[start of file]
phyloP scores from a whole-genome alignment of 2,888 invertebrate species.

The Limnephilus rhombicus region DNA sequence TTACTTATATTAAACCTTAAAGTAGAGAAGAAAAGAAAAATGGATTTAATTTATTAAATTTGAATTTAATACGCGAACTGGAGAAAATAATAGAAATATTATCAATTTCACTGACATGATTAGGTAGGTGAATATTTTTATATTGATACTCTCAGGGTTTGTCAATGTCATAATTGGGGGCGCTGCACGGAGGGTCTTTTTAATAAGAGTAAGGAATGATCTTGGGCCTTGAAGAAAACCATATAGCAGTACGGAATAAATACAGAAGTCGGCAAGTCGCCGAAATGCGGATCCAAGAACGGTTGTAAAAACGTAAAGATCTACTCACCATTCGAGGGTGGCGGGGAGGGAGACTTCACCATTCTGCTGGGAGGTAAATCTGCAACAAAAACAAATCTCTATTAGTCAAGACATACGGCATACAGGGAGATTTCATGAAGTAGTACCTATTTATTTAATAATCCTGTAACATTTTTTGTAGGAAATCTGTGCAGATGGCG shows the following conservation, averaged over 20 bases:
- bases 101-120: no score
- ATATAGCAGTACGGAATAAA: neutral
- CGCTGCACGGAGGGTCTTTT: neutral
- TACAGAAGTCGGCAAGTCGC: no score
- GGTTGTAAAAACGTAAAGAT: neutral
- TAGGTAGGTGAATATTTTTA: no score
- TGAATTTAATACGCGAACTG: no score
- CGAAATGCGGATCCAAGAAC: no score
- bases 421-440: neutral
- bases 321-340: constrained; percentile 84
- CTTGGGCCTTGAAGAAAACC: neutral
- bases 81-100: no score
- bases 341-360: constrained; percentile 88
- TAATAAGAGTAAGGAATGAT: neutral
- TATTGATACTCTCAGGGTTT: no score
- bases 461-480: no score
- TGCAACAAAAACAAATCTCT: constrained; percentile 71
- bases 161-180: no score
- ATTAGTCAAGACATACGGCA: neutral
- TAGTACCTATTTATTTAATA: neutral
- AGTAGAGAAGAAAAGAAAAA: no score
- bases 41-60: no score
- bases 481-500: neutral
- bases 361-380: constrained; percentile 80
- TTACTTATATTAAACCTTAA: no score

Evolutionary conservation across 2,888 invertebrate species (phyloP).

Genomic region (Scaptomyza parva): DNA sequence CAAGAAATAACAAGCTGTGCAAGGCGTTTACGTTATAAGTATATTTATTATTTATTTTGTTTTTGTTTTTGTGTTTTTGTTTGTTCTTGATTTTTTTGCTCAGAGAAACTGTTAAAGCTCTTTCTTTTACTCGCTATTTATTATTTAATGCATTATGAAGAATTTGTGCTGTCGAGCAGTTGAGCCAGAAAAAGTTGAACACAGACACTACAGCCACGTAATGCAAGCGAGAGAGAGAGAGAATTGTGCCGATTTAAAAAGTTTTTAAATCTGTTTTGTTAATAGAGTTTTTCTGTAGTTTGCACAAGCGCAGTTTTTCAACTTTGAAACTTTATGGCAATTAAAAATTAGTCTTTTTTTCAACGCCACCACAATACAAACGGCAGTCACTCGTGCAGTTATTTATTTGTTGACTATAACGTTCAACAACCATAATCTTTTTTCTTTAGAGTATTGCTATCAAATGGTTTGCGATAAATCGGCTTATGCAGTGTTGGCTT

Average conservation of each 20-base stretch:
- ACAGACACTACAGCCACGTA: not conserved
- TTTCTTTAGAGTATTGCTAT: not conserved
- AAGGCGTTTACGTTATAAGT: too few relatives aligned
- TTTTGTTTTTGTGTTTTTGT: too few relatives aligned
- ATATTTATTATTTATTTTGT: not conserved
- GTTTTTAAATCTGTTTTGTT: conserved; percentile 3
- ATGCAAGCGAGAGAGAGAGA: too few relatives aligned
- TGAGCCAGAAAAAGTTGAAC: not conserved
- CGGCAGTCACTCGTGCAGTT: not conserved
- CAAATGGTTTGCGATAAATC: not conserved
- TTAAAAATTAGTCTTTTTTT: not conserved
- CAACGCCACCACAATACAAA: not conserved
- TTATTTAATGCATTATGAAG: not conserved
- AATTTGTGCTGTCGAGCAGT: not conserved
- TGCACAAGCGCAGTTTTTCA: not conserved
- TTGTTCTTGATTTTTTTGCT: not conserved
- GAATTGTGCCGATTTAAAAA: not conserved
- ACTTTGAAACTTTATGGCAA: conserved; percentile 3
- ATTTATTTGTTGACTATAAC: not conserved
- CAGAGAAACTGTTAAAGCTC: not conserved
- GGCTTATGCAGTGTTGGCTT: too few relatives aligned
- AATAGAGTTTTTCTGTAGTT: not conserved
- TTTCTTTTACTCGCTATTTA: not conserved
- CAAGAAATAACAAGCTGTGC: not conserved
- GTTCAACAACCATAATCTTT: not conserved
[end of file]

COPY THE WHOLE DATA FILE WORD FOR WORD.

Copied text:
phyloP scores from a whole-genome alignment of 2,888 invertebrate species.

The Limnephilus rhombicus region DNA sequence TTACTTATATTAAACCTTAAAGTAGAGAAGAAAAGAAAAATGGATTTAATTTATTAAATTTGAATTTAATACGCGAACTGGAGAAAATAATAGAAATATTATCAATTTCACTGACATGATTAGGTAGGTGAATATTTTTATATTGATACTCTCAGGGTTTGTCAATGTCATAATTGGGGGCGCTGCACGGAGGGTCTTTTTAATAAGAGTAAGGAATGATCTTGGGCCTTGAAGAAAACCATATAGCAGTACGGAATAAATACAGAAGTCGGCAAGTCGCCGAAATGCGGATCCAAGAACGGTTGTAAAAACGTAAAGATCTACTCACCATTCGAGGGTGGCGGGGAGGGAGACTTCACCATTCTGCTGGGAGGTAAATCTGCAACAAAAACAAATCTCTATTAGTCAAGACATACGGCATACAGGGAGATTTCATGAAGTAGTACCTATTTATTTAATAATCCTGTAACATTTTTTGTAGGAAATCTGTGCAGATGGCG shows the following conservation, averaged over 20 bases:
- bases 101-120: no score
- ATATAGCAGTACGGAATAAA: neutral
- CGCTGCACGGAGGGTCTTTT: neutral
- TACAGAAGTCGGCAAGTCGC: no score
- GGTTGTAAAAACGTAAAGAT: neutral
- TAGGTAGGTGAATATTTTTA: no score
- TGAATTTAATACGCGAACTG: no score
- CGAAATGCGGATCCAAGAAC: no score
- bases 421-440: neutral
- bases 321-340: constrained; percentile 84
- CTTGGGCCTTGAAGAAAACC: neutral
- bases 81-100: no score
- bases 341-360: constrained; percentile 88
- TAATAAGAGTAAGGAATGAT: neutral
- TATTGATACTCTCAGGGTTT: no score
- bases 461-480: no score
- TGCAACAAAAACAAATCTCT: constrained; percentile 71
- bases 161-180: no score
- ATTAGTCAAGACATACGGCA: neutral
- TAGTACCTATTTATTTAATA: neutral
- AGTAGAGAAGAAAAGAAAAA: no score
- bases 41-60: no score
- bases 481-500: neutral
- bases 361-380: constrained; percentile 80
- TTACTTATATTAAACCTTAA: no score

Evolutionary conservation across 2,888 invertebrate species (phyloP).

Genomic region (Scaptomyza parva): DNA sequence CAAGAAATAACAAGCTGTGCAAGGCGTTTACGTTATAAGTATATTTATTATTTATTTTGTTTTTGTTTTTGTGTTTTTGTTTGTTCTTGATTTTTTTGCTCAGAGAAACTGTTAAAGCTCTTTCTTTTACTCGCTATTTATTATTTAATGCATTATGAAGAATTTGTGCTGTCGAGCAGTTGAGCCAGAAAAAGTTGAACACAGACACTACAGCCACGTAATGCAAGCGAGAGAGAGAGAGAATTGTGCCGATTTAAAAAGTTTTTAAATCTGTTTTGTTAATAGAGTTTTTCTGTAGTTTGCACAAGCGCAGTTTTTCAACTTTGAAACTTTATGGCAATTAAAAATTAGTCTTTTTTTCAACGCCACCACAATACAAACGGCAGTCACTCGTGCAGTTATTTATTTGTTGACTATAACGTTCAACAACCATAATCTTTTTTCTTTAGAGTATTGCTATCAAATGGTTTGCGATAAATCGGCTTATGCAGTGTTGGCTT

Average conservation of each 20-base stretch:
- ACAGACACTACAGCCACGTA: not conserved
- TTTCTTTAGAGTATTGCTAT: not conserved
- AAGGCGTTTACGTTATAAGT: too few relatives aligned
- TTTTGTTTTTGTGTTTTTGT: too few relatives aligned
- ATATTTATTATTTATTTTGT: not conserved
- GTTTTTAAATCTGTTTTGTT: conserved; percentile 3
- ATGCAAGCGAGAGAGAGAGA: too few relatives aligned
- TGAGCCAGAAAAAGTTGAAC: not conserved
- CGGCAGTCACTCGTGCAGTT: not conserved
- CAAATGGTTTGCGATAAATC: not conserved
- TTAAAAATTAGTCTTTTTTT: not conserved
- CAACGCCACCACAATACAAA: not conserved
- TTATTTAATGCATTATGAAG: not conserved
- AATTTGTGCTGTCGAGCAGT: not conserved
- TGCACAAGCGCAGTTTTTCA: not conserved
- TTGTTCTTGATTTTTTTGCT: not conserved
- GAATTGTGCCGATTTAAAAA: not conserved
- ACTTTGAAACTTTATGGCAA: conserved; percentile 3
- ATTTATTTGTTGACTATAAC: not conserved
- CAGAGAAACTGTTAAAGCTC: not conserved
- GGCTTATGCAGTGTTGGCTT: too few relatives aligned
- AATAGAGTTTTTCTGTAGTT: not conserved
- TTTCTTTTACTCGCTATTTA: not conserved
- CAAGAAATAACAAGCTGTGC: not conserved
- GTTCAACAACCATAATCTTT: not conserved